New York drivers will have to fasten their small children in rear-facing car seats according to a new bill that may be signed by Governor Andrew Cuomo. The law, if it is passed, will go into effect November 1, 2019.
The proposed law would be the next in a series of requirements passed in other states to require that all car seats for children under the age of 2 be positioned facing the rear of the vehicle. Similar laws are in effect in California, Pennsylvania, New Jersey and Oklahoma.
According to the American Academy of Pediatrics, rear-facing car seats protect an infant’s head more effectively than front-facing models. Since the heads of babies and toddlers tend to be large in proportion to their necks, extra support is required to prevent injury if there is a collision or hard impact. One study revealed that children up to the age of 24 months were 75% more likely to sustain injury in front-facing than in rear-facing car seats.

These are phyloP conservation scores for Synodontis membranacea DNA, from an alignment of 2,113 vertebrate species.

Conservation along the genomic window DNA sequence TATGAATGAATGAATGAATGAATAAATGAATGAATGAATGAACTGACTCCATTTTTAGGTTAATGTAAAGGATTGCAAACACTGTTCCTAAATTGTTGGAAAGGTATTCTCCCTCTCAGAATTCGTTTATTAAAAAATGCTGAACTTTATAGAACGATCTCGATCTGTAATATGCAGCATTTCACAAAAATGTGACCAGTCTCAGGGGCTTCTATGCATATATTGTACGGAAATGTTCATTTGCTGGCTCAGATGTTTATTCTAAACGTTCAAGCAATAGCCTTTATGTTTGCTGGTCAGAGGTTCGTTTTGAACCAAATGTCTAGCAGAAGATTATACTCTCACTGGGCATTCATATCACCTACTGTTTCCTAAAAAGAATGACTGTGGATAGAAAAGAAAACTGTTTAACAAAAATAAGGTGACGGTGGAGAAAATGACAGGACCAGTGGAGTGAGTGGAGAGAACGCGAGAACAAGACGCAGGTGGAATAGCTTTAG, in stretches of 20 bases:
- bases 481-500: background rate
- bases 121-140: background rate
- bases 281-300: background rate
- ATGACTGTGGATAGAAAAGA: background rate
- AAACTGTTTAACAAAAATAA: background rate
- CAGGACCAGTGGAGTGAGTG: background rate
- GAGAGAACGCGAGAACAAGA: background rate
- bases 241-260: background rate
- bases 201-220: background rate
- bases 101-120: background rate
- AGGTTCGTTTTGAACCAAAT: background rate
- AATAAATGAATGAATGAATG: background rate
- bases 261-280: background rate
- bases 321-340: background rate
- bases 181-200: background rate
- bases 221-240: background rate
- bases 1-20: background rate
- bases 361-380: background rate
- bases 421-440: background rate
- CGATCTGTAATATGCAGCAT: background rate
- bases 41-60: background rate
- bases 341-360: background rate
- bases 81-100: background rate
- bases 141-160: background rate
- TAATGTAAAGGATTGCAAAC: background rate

The bill was proposed by Assemblywoman Sandy Galef of Westchester County. She told USAToday, “With the number of cars on the road and the number of accidents, it is of paramount importance that we protect children as best as we can in travel.” AAA New York also supported the law.
If the law is passed, law enforcement officials will treat it in a similar way to present regulations, which require children under 8 to ride in federally approved restraint mechanisms. The penalty for violating these regulations is between $50 to $100 and points taken off of a driver’s record, depending on the severity of the violation.
In New York, 9,000 people were ticketed for violations of child car restraint laws in 2016. It is estimated that one child a day in the state under the age of two is injured in a car accident.